Following a rash of news stories saying that pregnant women were fleeing Tokyo, fearing the effects of Fukushima radiation on their unborn children, I found this comment (distributed by the Science Media Centre) helpfully put those fears into context:
Jim Smith, a radioecologist at the University of Portsmouth, UK, who has studied the consequences of the Chernobyl accident for 20 years, said:
“It is completely understandable that pregnant women, in particular, fear the (to them, largely unknown) risk of radiation to their unborn child, particularly at a time when the Fukushima reactors are still not stable. But, in Tokyo current radiation doses to pregnant women and their children are tiny: it’s a long way from Fukushima, and the Japanese authorities are working very hard to keep contaminated milk and vegetables from the affected regions out of the food chain.“
“As news emerges that pregnant women are fleeing Tokyo due to radiation fears, the resonances between Fukushima and Chernobyl continue to grow. The impact of Chernobyl on pregnant women and their unborn children may be one of the hidden consequences of the worst nuclear disaster in history. But it was largely a consequence of fear of radiation, not radiation itself.”
“After Chernobyl, there were many media reports of large numbers of abortions carried out because of mothers’ fear of radiation damage to their unborn child. Studies showed evidence of increased numbers of induced abortions in the most contaminated regions of Belarus and Russia after the accident [1,2]. There are even reports of increased abortion rates in some parts of Western Europe where fallout levels were very much lower. Studies found no evidence of increases in induced abortions in Sweden 3 or Austria 4, but other work in Italy and Denmark reported increases as a result of anxiety in pregnant women [5,6].”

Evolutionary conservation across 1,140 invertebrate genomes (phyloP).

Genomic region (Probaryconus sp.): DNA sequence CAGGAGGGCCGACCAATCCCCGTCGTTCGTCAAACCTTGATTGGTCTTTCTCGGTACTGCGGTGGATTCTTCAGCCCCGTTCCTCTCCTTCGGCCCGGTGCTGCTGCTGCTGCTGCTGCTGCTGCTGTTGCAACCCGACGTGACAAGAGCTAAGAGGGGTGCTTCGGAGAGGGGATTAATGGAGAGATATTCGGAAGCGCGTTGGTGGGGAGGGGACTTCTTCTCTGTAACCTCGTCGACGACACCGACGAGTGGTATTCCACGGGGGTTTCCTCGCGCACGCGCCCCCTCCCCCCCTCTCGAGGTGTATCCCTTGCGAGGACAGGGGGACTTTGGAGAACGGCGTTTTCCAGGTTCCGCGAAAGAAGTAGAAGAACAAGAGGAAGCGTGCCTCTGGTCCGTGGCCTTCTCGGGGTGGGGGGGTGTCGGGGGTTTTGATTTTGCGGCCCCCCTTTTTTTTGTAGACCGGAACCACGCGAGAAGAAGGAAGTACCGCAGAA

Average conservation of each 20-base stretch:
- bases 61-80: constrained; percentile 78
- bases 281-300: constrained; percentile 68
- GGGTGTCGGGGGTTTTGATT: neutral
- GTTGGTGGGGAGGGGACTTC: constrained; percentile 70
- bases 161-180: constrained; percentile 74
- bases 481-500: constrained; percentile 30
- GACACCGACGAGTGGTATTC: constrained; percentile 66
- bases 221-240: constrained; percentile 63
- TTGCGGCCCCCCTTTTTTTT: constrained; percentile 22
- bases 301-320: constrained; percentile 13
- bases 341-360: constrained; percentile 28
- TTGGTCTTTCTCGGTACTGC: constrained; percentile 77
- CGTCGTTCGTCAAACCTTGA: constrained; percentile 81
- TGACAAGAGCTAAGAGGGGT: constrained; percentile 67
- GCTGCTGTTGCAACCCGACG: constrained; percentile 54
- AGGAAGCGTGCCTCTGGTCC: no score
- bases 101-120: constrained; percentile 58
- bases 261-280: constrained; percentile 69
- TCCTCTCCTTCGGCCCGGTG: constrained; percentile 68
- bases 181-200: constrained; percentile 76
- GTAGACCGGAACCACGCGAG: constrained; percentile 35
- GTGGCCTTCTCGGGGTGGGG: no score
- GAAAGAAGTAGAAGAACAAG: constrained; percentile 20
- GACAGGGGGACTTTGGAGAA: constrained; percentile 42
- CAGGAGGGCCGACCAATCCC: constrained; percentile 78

“These fears of radiation after Chernobyl were largely unfounded. There were increased risks of thyroid cancer to children in the most affected areas, in large part caused by a failure by the Soviet authorities to prevent consumption of radioiodine contaminated milk and vegetables. But studies of pregnancy outcomes [1,2] of women in the most affected regions found no clear evidence of radiation effects. The radiation risk to pregnant women and their unborn children from Chernobyl was small, and certainly not high enough to warrant induced abortion.”
1. UNSCEAR, Report to the General Assembly: Sources and effects of ionizing radiation. Volume II (United Nations, New York, pp 453-551, 2000.
2. WHO, Health effects of the Chernobyl accident and special health care programmes. (World Health Organisation, Geneva, 2006.
3. V. Odlind, and A. Ericson, Biomed. Pharmacotherapy 45, 225 (1991).
4. M.C.H. Haeusler, A. Berghold, W. Schoell, P. Hofer, M. Schaffer, Am. J. Obstetrics Gynecol. 167, 1025 (1992).
5. L.B. Knudsen, Biomed. Pharmacotherapy 45, 229 (1991).
6. A. Spinelli, J.F. Osborn, J.F., Biomed. Pharmacotherapy 45, 243 (1991).
For full coverage of the Fukushima disaster, go to Nature’s news special.